The Hong Kong-based toymaker/crapgadget purveyor didn't even know it had been breached until journalists from Vice asked why data from its millions of customers and their families were in the hands of a hacker, and then the company tried to downplay the breach and delayed telling its customers about it.
As more people dig into the dump of all its customer data, the story just keeps on getting worse. Now we know that at least 6.3 million children's data were exposed. Included in the dump are transcripts of chats between children and between children in their parents. The breach may also include photos that children took of themselves and their families with Vtech products. Again, Vtech is downplaying this, saying that the photos were "encrypted" — but Vtech's encryption was incompetently implemented and applied, and if the photos leaked, it would likely be easy to decrypt them.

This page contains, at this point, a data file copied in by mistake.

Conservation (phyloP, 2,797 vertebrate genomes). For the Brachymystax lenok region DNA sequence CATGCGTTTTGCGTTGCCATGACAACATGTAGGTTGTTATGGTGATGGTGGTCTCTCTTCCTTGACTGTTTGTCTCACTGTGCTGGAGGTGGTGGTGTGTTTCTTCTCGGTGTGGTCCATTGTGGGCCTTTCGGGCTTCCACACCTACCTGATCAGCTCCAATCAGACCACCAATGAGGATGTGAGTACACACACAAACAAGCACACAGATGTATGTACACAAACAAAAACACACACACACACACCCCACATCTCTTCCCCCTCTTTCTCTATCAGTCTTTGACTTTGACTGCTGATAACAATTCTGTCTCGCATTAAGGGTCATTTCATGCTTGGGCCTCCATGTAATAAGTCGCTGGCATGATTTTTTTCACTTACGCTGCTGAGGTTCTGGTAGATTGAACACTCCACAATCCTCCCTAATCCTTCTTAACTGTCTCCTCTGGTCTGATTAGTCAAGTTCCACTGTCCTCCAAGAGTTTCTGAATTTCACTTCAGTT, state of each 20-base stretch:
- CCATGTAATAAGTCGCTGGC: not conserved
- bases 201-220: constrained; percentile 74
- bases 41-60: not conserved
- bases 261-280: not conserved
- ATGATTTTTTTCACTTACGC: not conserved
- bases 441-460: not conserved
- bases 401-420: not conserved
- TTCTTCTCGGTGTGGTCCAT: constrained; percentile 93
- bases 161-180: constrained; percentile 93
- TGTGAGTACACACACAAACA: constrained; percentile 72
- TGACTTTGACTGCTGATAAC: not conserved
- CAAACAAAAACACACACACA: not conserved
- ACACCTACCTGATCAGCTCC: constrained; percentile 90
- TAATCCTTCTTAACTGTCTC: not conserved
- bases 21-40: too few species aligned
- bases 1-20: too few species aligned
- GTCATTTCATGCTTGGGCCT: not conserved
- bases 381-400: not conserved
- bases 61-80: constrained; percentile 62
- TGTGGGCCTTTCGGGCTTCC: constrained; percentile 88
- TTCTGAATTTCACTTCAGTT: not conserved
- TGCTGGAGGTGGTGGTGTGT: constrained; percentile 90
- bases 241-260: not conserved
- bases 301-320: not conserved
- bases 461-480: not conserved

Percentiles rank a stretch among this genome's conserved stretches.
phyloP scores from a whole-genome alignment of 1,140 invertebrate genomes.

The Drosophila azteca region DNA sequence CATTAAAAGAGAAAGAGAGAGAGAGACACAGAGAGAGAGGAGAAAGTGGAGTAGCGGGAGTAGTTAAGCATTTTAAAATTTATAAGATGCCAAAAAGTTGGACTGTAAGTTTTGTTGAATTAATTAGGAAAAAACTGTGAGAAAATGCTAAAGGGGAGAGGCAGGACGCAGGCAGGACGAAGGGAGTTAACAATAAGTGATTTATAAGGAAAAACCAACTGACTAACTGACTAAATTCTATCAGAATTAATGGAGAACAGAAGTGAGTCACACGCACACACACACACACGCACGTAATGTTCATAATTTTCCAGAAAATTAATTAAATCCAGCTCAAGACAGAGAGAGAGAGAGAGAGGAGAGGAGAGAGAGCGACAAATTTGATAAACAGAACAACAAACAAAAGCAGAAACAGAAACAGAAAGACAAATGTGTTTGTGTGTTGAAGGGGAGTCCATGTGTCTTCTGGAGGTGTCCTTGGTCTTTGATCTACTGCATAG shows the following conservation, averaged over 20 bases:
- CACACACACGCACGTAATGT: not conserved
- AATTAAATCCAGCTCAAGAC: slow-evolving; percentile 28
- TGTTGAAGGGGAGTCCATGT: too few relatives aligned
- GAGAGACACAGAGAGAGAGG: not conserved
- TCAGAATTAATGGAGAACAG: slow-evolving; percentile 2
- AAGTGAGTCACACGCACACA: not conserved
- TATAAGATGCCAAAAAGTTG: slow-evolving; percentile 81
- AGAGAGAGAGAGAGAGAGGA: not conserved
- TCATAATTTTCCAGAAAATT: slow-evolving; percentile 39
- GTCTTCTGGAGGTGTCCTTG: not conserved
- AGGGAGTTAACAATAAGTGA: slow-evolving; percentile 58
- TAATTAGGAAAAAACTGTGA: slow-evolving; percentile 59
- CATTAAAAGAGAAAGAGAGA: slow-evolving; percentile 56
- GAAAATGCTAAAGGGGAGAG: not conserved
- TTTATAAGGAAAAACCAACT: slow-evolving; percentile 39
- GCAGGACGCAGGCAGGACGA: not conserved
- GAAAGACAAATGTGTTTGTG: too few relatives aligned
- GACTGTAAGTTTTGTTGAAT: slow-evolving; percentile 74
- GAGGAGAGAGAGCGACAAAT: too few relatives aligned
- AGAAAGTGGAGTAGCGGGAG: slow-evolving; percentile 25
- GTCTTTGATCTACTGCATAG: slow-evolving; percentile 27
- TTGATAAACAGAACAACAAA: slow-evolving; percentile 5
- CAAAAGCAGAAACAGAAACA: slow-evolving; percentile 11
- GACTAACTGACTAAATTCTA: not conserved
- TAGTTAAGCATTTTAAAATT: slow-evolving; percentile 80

VTech also wrote that its "security protocols" only require undelivered messages to be stored on their servers, and only for 30 days. Yet, the hacker claims to have gotten his hands on a year's worth of chat logs, from the end of 2014, until November of this year. Motherboard has received a purported sample of the chat logs, containing messages going back to December 2014.
"mom with this I can make a letter," reads a message sent on Christmas Day, 2014.
The hacker who broke into VTech's systems told Motherboard that he never intended to release the data to the public.
"Frankly, it makes me sick that I was able to get all this stuff," the hacker told me in an encrypted chat on Monday.
Hacked Toymaker VTech Admits Breach Actually Hit 6.3 Million Children